Gotti's attorneys told the judge they plan to file a motion to have Gotti's trial moved to New York. "You tell me, why are we in Tampa?" Carnesi said, talking with reporters after the hearing. "I don't know. They can try the case on Mars. It's not going to change anything."

Gotti could get life in prison if convicted, but he isn't worried about the charges, Carnesi said.

"He's confident he did nothing wrong," said Carnesi.

The day FBI officials and the U.S. Attorney's Office in Tampa announced the indictment against Gotti, they also unsealed a separate indictment charging four other New York area men and one from Tampa with similar charges that included racketeering, murder and drug trafficking.

The Tampa man, James "Jimmy" Cadicamo, 33, called himself a childhood friend of John Gotti Jr.'s. Victoria Gotti doubts his claim.

"I think we raised my brother's friends," Victoria Gotti said. "I don't know those people."

Prosecutors said Cadicamo and the other men committed crimes in the Tampa Bay area that involved John Alite, a close Gotti associate, who is awaiting trial in Tampa on organized crime charges.

"John Alite distanced himself a very long time ago," Victoria Gotti said. "He was a very bad kid from the go. It took John a little longer than the rest of us to realize it."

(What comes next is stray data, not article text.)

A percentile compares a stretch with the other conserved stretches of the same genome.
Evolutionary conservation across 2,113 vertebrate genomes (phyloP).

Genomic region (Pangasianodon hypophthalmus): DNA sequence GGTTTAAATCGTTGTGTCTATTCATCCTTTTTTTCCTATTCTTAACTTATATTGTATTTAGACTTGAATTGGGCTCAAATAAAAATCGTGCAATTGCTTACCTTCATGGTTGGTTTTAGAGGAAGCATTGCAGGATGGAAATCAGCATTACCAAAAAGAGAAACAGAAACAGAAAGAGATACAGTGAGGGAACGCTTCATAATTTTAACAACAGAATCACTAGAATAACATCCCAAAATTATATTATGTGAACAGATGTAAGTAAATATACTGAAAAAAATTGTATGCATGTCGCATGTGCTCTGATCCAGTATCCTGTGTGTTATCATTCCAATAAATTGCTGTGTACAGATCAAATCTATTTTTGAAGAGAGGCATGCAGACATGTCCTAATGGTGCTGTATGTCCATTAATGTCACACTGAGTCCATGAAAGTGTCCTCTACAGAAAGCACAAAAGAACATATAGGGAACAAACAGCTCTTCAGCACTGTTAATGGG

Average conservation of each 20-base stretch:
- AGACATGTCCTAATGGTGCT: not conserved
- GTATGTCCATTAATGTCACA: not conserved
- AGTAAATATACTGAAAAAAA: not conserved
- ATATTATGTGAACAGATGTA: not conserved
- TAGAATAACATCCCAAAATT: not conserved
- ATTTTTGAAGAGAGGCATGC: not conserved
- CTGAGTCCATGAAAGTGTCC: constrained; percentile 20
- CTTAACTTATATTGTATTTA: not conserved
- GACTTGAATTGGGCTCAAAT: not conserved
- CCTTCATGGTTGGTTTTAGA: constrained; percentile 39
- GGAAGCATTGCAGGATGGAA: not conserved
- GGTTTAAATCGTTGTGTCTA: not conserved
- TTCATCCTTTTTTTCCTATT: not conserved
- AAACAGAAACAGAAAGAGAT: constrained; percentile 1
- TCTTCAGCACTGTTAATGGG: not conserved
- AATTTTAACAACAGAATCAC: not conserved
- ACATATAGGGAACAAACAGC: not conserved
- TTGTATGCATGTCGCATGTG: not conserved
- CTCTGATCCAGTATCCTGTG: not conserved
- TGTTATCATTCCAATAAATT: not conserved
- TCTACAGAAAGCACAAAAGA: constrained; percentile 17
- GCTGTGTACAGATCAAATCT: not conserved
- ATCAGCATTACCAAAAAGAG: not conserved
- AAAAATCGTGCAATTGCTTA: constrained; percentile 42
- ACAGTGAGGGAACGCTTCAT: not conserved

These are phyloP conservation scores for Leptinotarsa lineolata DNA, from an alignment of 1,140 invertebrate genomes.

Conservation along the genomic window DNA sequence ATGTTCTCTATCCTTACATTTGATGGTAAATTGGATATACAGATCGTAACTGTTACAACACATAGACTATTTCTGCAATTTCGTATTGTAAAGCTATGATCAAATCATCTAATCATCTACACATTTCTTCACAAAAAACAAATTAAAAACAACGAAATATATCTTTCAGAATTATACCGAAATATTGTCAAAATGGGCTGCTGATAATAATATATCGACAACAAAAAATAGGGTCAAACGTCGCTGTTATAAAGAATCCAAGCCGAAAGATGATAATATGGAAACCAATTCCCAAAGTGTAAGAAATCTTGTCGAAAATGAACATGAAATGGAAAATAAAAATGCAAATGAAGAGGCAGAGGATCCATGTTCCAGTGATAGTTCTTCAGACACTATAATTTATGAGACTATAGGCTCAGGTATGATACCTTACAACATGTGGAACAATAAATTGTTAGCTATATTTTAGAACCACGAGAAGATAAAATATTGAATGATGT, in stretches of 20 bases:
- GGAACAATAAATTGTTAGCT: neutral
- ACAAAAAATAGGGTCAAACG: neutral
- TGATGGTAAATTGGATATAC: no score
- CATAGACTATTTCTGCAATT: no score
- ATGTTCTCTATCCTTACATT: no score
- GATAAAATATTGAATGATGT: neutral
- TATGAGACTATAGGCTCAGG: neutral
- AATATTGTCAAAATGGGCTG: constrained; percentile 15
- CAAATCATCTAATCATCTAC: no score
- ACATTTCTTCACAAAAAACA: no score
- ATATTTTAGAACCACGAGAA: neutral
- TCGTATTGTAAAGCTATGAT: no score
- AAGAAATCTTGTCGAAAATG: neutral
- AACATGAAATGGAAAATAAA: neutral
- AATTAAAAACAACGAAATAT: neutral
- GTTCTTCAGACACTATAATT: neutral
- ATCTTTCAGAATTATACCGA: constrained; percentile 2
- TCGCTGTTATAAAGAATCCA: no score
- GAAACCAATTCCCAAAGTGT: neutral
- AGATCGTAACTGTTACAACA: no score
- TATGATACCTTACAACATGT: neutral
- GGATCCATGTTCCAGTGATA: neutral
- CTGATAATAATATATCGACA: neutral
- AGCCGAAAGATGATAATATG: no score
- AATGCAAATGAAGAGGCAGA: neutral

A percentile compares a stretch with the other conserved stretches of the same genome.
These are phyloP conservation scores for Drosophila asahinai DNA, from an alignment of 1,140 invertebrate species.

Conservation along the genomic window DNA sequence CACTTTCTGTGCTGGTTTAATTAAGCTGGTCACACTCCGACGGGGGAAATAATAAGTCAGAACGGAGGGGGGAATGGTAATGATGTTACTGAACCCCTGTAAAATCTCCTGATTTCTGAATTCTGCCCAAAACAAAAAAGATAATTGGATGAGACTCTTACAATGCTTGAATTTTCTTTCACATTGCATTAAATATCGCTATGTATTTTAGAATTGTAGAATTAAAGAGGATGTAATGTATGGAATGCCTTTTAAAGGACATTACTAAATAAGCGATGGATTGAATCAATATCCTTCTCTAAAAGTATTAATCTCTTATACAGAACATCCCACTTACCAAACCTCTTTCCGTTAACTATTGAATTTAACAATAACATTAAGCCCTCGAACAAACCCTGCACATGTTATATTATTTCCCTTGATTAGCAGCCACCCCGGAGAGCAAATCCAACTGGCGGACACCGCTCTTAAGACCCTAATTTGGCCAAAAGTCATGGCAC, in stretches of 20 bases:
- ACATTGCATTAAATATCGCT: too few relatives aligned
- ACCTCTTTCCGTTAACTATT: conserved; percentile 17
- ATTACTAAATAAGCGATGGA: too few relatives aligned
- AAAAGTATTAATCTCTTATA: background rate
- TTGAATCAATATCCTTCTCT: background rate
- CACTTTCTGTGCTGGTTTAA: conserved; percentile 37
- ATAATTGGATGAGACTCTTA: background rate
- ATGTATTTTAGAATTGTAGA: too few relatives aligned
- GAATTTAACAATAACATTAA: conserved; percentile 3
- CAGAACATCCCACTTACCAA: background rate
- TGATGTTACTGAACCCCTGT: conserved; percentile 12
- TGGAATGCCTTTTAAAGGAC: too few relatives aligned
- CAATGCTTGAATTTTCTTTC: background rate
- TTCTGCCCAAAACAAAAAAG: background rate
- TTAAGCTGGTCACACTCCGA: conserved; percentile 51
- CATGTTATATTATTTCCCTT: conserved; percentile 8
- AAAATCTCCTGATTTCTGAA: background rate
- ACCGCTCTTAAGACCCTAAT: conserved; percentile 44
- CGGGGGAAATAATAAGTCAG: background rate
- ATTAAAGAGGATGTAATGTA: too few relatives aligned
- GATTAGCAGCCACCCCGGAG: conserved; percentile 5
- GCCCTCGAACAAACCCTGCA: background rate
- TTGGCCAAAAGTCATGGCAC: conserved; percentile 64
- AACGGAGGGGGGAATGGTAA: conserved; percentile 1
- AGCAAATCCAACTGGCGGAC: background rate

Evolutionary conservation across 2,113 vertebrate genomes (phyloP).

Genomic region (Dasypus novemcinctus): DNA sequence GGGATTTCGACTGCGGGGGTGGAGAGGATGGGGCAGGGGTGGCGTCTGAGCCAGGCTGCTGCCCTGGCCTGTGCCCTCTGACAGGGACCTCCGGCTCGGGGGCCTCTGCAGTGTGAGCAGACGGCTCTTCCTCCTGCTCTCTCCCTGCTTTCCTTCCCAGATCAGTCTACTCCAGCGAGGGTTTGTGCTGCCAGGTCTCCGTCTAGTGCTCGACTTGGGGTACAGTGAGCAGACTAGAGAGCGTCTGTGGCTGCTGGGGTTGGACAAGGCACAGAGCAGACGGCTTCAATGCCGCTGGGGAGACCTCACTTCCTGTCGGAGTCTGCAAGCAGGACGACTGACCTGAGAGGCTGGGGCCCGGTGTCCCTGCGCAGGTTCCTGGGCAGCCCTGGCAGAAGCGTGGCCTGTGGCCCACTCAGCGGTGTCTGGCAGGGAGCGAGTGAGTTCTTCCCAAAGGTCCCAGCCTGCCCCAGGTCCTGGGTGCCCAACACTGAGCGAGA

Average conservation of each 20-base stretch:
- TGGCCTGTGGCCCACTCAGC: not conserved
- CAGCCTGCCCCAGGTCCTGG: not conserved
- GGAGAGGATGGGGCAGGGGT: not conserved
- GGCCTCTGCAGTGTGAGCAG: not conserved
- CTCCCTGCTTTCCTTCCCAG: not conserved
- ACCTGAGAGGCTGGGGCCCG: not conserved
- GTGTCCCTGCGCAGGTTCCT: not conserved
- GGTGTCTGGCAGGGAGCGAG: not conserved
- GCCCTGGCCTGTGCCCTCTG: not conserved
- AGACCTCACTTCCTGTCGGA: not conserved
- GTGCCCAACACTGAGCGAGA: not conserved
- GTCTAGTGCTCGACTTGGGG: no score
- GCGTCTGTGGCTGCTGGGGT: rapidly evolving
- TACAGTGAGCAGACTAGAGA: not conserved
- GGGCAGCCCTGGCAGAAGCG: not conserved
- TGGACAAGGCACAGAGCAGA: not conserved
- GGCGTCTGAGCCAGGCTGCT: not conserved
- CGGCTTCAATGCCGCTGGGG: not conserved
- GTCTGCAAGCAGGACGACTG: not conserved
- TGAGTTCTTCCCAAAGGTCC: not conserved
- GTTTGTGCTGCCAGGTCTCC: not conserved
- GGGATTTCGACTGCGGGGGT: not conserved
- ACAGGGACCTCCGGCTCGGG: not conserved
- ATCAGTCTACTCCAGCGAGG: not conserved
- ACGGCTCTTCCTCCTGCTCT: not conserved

Victoria Gotti said alleged mob leaders have said her brother is no longer associated with them and that he hasn't been for years. The indictment charges him with three New York murders in the late 1980s and early 1990s.

"He's walked away. He said so. It's been proven. Enough. Enough already," Victoria Gotti said. "He's definitely not a mobster. He doesn't belong here. Maybe years and years ago, but not today and not tomorrow. He's done what he's done, and he's made his admissions."

She said because their father, John "Dapper Don" Gotti, was the onetime boss of the Gambino crime family, John Gotti Jr. "will never be able to live a normal life."

"If they could pull his father out of that grave three more times and try his bones, whatever debris is left, they would," Victoria Gotti said. "It's a vendetta."